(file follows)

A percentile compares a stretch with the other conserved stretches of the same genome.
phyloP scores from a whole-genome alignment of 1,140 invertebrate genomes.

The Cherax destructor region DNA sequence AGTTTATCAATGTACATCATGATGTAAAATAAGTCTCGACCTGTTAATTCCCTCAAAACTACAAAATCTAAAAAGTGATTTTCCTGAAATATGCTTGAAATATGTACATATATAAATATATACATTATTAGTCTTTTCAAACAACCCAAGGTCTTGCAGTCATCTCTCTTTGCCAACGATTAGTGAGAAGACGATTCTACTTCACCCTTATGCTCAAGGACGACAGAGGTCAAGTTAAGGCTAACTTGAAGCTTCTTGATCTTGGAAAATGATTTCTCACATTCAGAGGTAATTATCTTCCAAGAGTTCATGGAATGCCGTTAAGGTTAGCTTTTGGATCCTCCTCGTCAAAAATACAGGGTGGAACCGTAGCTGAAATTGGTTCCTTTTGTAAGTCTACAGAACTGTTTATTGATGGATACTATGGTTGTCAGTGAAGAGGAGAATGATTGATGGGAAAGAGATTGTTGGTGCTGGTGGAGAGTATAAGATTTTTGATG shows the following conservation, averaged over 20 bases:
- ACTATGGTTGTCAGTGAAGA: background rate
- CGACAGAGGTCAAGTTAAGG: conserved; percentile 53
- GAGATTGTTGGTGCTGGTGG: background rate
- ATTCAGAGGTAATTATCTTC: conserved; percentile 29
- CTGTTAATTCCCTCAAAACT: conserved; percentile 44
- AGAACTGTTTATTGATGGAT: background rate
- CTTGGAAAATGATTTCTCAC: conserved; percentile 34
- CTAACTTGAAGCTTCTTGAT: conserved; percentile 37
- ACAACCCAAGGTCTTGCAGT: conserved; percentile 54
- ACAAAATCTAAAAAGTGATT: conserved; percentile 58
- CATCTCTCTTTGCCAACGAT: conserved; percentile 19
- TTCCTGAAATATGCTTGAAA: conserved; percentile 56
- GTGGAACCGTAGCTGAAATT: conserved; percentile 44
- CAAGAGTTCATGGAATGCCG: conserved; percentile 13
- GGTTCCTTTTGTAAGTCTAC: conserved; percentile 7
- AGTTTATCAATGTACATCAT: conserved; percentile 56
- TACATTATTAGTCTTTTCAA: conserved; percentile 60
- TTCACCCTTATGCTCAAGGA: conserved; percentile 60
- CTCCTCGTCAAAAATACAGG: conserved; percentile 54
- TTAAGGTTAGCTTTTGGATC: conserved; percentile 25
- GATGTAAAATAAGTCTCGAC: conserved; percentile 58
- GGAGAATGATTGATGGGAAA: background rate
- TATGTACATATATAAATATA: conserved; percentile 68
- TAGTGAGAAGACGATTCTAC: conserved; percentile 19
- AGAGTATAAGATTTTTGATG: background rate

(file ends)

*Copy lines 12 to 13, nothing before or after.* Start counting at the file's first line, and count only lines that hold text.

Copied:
- ACAACCCAAGGTCTTGCAGT: conserved; percentile 54
- ACAAAATCTAAAAAGTGATT: conserved; percentile 58